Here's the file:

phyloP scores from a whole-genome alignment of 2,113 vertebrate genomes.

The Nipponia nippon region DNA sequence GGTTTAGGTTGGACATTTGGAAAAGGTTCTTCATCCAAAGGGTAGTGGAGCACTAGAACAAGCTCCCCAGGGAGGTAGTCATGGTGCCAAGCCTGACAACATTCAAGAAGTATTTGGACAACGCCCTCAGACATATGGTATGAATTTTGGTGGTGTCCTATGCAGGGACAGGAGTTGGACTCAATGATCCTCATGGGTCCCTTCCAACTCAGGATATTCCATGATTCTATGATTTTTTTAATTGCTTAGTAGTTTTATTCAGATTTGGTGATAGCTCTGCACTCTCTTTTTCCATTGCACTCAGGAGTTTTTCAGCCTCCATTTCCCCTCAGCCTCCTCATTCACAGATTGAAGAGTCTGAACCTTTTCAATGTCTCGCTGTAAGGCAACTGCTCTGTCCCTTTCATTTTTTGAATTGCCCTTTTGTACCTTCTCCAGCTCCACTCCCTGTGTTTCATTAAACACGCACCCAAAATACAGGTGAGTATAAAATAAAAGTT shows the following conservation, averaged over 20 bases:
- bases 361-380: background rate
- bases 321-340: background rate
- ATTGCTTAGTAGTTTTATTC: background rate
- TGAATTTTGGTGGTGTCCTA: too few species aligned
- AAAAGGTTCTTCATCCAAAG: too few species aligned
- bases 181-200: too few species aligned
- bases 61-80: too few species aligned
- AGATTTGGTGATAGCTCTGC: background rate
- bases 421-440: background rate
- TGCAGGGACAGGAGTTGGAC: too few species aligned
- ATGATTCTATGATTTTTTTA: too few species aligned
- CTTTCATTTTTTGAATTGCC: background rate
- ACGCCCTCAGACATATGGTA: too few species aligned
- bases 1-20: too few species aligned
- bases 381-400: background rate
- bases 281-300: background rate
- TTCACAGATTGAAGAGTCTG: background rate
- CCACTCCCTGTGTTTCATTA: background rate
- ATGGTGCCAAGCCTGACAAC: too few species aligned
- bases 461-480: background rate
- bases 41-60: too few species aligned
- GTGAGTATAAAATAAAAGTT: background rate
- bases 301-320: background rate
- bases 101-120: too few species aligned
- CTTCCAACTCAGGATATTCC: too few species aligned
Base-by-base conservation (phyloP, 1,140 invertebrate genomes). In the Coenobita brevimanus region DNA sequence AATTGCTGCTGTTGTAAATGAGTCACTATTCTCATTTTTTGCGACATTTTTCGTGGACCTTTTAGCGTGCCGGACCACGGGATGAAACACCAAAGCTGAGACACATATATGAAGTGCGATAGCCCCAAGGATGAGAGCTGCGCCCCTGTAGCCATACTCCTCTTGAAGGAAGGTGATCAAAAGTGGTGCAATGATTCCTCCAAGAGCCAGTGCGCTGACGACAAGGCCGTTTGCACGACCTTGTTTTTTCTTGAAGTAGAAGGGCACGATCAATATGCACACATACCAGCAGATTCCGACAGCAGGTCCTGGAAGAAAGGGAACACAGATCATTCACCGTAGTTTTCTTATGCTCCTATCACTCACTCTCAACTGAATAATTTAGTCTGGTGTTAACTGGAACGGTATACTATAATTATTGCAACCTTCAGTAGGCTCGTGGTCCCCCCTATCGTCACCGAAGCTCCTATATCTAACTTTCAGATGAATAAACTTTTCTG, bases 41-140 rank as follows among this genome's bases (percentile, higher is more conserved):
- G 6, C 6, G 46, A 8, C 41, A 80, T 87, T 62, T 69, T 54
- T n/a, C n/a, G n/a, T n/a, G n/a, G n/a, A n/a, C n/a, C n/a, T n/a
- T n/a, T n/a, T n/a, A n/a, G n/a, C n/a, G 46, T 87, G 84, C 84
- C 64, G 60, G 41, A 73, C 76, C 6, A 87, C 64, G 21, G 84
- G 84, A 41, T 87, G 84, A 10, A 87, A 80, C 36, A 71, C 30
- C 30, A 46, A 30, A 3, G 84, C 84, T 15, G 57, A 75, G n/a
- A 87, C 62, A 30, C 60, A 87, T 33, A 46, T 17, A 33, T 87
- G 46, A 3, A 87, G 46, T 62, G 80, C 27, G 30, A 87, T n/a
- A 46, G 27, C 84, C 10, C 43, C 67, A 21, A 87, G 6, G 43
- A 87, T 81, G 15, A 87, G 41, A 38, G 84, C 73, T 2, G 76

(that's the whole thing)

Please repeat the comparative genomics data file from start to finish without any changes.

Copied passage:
phyloP scores from a whole-genome alignment of 2,113 vertebrate genomes.

The Nipponia nippon region DNA sequence GGTTTAGGTTGGACATTTGGAAAAGGTTCTTCATCCAAAGGGTAGTGGAGCACTAGAACAAGCTCCCCAGGGAGGTAGTCATGGTGCCAAGCCTGACAACATTCAAGAAGTATTTGGACAACGCCCTCAGACATATGGTATGAATTTTGGTGGTGTCCTATGCAGGGACAGGAGTTGGACTCAATGATCCTCATGGGTCCCTTCCAACTCAGGATATTCCATGATTCTATGATTTTTTTAATTGCTTAGTAGTTTTATTCAGATTTGGTGATAGCTCTGCACTCTCTTTTTCCATTGCACTCAGGAGTTTTTCAGCCTCCATTTCCCCTCAGCCTCCTCATTCACAGATTGAAGAGTCTGAACCTTTTCAATGTCTCGCTGTAAGGCAACTGCTCTGTCCCTTTCATTTTTTGAATTGCCCTTTTGTACCTTCTCCAGCTCCACTCCCTGTGTTTCATTAAACACGCACCCAAAATACAGGTGAGTATAAAATAAAAGTT shows the following conservation, averaged over 20 bases:
- bases 361-380: background rate
- bases 321-340: background rate
- ATTGCTTAGTAGTTTTATTC: background rate
- TGAATTTTGGTGGTGTCCTA: too few species aligned
- AAAAGGTTCTTCATCCAAAG: too few species aligned
- bases 181-200: too few species aligned
- bases 61-80: too few species aligned
- AGATTTGGTGATAGCTCTGC: background rate
- bases 421-440: background rate
- TGCAGGGACAGGAGTTGGAC: too few species aligned
- ATGATTCTATGATTTTTTTA: too few species aligned
- CTTTCATTTTTTGAATTGCC: background rate
- ACGCCCTCAGACATATGGTA: too few species aligned
- bases 1-20: too few species aligned
- bases 381-400: background rate
- bases 281-300: background rate
- TTCACAGATTGAAGAGTCTG: background rate
- CCACTCCCTGTGTTTCATTA: background rate
- ATGGTGCCAAGCCTGACAAC: too few species aligned
- bases 461-480: background rate
- bases 41-60: too few species aligned
- GTGAGTATAAAATAAAAGTT: background rate
- bases 301-320: background rate
- bases 101-120: too few species aligned
- CTTCCAACTCAGGATATTCC: too few species aligned
Base-by-base conservation (phyloP, 1,140 invertebrate genomes). In the Coenobita brevimanus region DNA sequence AATTGCTGCTGTTGTAAATGAGTCACTATTCTCATTTTTTGCGACATTTTTCGTGGACCTTTTAGCGTGCCGGACCACGGGATGAAACACCAAAGCTGAGACACATATATGAAGTGCGATAGCCCCAAGGATGAGAGCTGCGCCCCTGTAGCCATACTCCTCTTGAAGGAAGGTGATCAAAAGTGGTGCAATGATTCCTCCAAGAGCCAGTGCGCTGACGACAAGGCCGTTTGCACGACCTTGTTTTTTCTTGAAGTAGAAGGGCACGATCAATATGCACACATACCAGCAGATTCCGACAGCAGGTCCTGGAAGAAAGGGAACACAGATCATTCACCGTAGTTTTCTTATGCTCCTATCACTCACTCTCAACTGAATAATTTAGTCTGGTGTTAACTGGAACGGTATACTATAATTATTGCAACCTTCAGTAGGCTCGTGGTCCCCCCTATCGTCACCGAAGCTCCTATATCTAACTTTCAGATGAATAAACTTTTCTG, bases 41-140 rank as follows among this genome's bases (percentile, higher is more conserved):
- G 6, C 6, G 46, A 8, C 41, A 80, T 87, T 62, T 69, T 54
- T n/a, C n/a, G n/a, T n/a, G n/a, G n/a, A n/a, C n/a, C n/a, T n/a
- T n/a, T n/a, T n/a, A n/a, G n/a, C n/a, G 46, T 87, G 84, C 84
- C 64, G 60, G 41, A 73, C 76, C 6, A 87, C 64, G 21, G 84
- G 84, A 41, T 87, G 84, A 10, A 87, A 80, C 36, A 71, C 30
- C 30, A 46, A 30, A 3, G 84, C 84, T 15, G 57, A 75, G n/a
- A 87, C 62, A 30, C 60, A 87, T 33, A 46, T 17, A 33, T 87
- G 46, A 3, A 87, G 46, T 62, G 80, C 27, G 30, A 87, T n/a
- A 46, G 27, C 84, C 10, C 43, C 67, A 21, A 87, G 6, G 43
- A 87, T 81, G 15, A 87, G 41, A 38, G 84, C 73, T 2, G 76